A few years ago, I read novelist Barbara Kingsolver's inspiring book, Animal, Vegetable, Miracle. It's a story documenting the year her family spent eating home-grown, local food in southern Appalachia. If you have not read this book, I highly recommend it. There are few books I would consider reading more than once, but this book is one of them. It's extremely thought provoking and will leave you questioning what you thought you knew about our how our food makes it to our plate. This book transformed my thought process in terms of where my food comes from and how it is grown. I began seeking out farmers markets, and in my attempt to support local farmers, I also discovered just how delicious produce can be in season at it's peak. There is something deeply satisfying about strolling along tables overflowing with produce on a Saturday morning. Iced tea in hand, filling my tote bag with sweet strawberries in June or bright red heirloom tomatoes in late summer, I seek out the best of what my community has to offer.
In addition to my farmers market trips, I have been wanting to join a CSA for some time. This winter, I bought a share at Connors Farm and have been eagerly awaiting the first pickup. Rhubarb and strawberries are in season here in Massachusetts and I was happy to come home with both. I began playing around with the idea of combining strawberries and rhubarb into a crisp. I also got a beautiful jar of deep amber honey from my first pickup and wanted to incorporate this as well. Rhubarb and strawberries are commonly paired together in desserts for their sweet and tart combination.
In this version, I used orange juice and zest to give the fruit a little pop. I also combined pecans to the traditional crumb topping mixture. This is a rustic, messy, not too perfect dessert in it's own right. The juicy strawberries and rhubarb create a sweet red syrupy liquid and that's just fine with me, because it pairs perfectly with vanilla ice cream or thick Greek yogurt. I think this is even better the next day and actually prefer this crumble cold. Try it this way and you'll see what I mean. It has time in the refrigerator to thicken up a bit and the orange flavor really comes through.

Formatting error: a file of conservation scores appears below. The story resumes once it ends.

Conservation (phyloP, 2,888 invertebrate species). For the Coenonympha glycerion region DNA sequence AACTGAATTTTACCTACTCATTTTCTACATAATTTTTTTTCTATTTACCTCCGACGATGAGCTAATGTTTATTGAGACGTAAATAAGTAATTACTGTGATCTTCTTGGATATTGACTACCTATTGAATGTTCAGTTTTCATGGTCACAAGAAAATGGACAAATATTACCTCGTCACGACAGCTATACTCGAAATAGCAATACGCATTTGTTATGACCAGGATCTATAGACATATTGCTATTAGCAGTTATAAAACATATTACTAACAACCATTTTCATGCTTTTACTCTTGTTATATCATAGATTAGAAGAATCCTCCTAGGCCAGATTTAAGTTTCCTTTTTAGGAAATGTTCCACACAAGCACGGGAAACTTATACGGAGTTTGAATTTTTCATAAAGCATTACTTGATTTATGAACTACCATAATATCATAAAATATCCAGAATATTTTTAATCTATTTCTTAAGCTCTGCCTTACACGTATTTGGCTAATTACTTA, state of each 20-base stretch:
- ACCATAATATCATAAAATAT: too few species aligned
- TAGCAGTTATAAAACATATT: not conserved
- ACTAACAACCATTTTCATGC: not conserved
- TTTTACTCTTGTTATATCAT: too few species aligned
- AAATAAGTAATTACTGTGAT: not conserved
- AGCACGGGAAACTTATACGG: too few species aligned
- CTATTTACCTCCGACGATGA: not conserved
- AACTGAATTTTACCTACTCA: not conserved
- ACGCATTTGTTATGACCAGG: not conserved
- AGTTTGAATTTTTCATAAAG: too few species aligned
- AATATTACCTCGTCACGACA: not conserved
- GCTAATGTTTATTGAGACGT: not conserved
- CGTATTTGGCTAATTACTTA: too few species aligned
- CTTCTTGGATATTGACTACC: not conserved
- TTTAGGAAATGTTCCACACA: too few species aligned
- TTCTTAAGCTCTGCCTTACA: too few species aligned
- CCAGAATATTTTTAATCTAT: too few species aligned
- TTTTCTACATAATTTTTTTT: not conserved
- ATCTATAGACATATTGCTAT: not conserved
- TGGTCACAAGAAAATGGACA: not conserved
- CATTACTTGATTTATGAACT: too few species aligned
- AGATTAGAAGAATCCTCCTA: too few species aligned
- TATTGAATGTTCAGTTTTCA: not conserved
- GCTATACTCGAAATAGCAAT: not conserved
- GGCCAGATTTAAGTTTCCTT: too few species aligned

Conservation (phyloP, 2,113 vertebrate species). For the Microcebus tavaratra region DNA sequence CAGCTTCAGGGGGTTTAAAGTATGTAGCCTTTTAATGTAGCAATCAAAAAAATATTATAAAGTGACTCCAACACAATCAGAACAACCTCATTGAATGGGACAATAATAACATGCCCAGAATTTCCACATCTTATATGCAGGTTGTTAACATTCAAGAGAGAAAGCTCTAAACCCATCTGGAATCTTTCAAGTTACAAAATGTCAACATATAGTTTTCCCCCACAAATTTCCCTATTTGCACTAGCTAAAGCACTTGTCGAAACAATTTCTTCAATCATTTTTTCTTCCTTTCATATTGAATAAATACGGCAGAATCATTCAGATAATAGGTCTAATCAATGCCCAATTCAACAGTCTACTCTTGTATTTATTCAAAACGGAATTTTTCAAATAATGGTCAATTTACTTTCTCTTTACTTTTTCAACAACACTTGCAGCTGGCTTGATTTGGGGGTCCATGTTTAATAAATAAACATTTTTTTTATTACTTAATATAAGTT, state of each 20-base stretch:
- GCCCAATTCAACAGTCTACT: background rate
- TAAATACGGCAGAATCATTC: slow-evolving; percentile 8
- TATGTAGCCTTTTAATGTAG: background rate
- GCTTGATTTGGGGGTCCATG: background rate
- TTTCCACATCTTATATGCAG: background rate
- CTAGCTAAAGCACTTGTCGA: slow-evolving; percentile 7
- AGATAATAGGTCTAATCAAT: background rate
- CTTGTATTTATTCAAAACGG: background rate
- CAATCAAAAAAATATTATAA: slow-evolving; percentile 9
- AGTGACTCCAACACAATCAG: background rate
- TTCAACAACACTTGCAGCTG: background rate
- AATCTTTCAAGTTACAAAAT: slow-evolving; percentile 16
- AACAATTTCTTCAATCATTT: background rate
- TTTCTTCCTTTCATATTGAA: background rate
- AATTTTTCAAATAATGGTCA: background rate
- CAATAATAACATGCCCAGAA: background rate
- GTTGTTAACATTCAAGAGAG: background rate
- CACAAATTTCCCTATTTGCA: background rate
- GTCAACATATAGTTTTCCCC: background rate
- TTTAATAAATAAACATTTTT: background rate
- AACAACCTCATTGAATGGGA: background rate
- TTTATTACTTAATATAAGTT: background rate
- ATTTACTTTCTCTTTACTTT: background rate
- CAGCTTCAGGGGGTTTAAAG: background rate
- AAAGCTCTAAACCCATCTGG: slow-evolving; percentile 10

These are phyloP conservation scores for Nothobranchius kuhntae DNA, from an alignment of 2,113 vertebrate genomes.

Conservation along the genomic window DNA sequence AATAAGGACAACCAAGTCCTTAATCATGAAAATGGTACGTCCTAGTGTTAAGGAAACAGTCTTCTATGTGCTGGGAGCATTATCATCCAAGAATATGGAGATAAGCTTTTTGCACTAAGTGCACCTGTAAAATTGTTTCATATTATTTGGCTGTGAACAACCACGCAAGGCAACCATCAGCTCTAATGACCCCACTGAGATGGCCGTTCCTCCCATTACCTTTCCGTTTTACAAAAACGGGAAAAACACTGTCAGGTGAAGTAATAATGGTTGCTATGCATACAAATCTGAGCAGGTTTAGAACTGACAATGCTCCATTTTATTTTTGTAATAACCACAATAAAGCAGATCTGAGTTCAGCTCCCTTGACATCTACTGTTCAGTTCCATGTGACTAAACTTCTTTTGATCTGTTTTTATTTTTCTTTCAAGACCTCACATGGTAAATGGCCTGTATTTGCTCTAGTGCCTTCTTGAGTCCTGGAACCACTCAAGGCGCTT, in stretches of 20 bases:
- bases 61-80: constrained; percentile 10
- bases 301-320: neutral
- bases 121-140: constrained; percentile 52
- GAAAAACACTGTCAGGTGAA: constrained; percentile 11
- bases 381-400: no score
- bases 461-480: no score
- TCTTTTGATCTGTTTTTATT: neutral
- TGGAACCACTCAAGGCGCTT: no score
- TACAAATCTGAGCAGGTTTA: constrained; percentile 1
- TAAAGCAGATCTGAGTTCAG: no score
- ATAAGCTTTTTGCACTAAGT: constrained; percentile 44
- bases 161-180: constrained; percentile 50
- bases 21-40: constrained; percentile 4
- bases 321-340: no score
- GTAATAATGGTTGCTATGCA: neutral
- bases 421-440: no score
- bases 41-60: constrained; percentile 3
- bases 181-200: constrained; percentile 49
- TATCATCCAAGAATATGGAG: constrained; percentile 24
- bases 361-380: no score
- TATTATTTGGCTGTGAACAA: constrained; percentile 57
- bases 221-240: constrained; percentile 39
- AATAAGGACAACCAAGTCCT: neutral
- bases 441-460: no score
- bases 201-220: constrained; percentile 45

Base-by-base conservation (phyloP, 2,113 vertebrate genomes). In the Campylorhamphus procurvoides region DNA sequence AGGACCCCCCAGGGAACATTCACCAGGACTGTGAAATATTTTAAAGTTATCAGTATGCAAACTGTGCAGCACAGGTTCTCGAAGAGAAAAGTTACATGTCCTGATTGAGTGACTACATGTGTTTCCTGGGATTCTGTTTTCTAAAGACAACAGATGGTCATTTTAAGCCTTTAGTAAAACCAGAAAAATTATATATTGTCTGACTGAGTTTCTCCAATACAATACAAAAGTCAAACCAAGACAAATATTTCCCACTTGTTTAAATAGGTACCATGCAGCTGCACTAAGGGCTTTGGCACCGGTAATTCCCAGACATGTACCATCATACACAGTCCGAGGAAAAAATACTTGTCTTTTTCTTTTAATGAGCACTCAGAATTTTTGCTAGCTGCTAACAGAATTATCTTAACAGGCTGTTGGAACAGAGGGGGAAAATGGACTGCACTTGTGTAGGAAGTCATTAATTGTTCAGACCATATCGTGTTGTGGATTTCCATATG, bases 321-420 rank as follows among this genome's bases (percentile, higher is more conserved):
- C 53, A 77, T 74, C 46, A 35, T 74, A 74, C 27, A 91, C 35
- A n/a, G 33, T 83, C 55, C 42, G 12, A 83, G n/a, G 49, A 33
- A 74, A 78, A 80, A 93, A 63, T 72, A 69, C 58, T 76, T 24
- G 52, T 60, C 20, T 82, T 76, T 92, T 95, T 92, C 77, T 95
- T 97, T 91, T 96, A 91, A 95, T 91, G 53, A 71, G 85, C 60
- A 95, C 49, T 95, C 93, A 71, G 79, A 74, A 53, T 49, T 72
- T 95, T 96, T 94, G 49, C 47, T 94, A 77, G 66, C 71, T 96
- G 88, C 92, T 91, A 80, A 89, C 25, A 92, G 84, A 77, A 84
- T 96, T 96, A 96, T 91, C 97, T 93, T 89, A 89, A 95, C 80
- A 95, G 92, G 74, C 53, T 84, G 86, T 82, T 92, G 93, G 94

~Strawberry Rhubarb Pecan Crumble Recipe~
1 quart strawberries (4 cups) cut into quarters
1 large rhubarb stalk (1 cup) cut lengthwise and again into 1/2" pieces
1/2 cup honey
1 tsp orange zest
juice from 1/2 orange (a bit shy of 1/4 cup)
1 tbsp butter for greasing pan
1/3 cup pecans
1/2 cup whole wheat flour
1/2 cup rolled oats
1/3 cup butter
2 tbsp natural cane sugar
Preheat oven to 350˚. Grease an 8x8 baking dish with butter. Place strawberries and rhubarb into the pan. Drizzle with honey, coating evenly. To make the topping, pulse the pecans in a food processor. You could also chop these and mix ingredients by hand. Add in the flour, oats, sugar. Finally, add butter in pieces, pulsing until just until it is combined. Transfer the topping mixture evenly over the filing. Bake for 40-45 minutes, or until the fruit is bubbling around the edges and the topping is golden. Let cool for a bit if you are choosing to serve it warm. (Note-the fruit cooks off a good amount of liquid. Refrigerating the crisp will thicken it up). Serves 6.
"Households that have lost the soul of cooking from their routines may not know what they're missing: the song of a stir-fry sizzle, the small talk of clinking measuring spoons, the yeasty scent of rising dough, the painting of flavors onto a pizza before it slides into the oven. The choreography of many people working in one kitchen is, by itself, a certain definition of family, after people have made their separate ways home to be together."-Kingsolver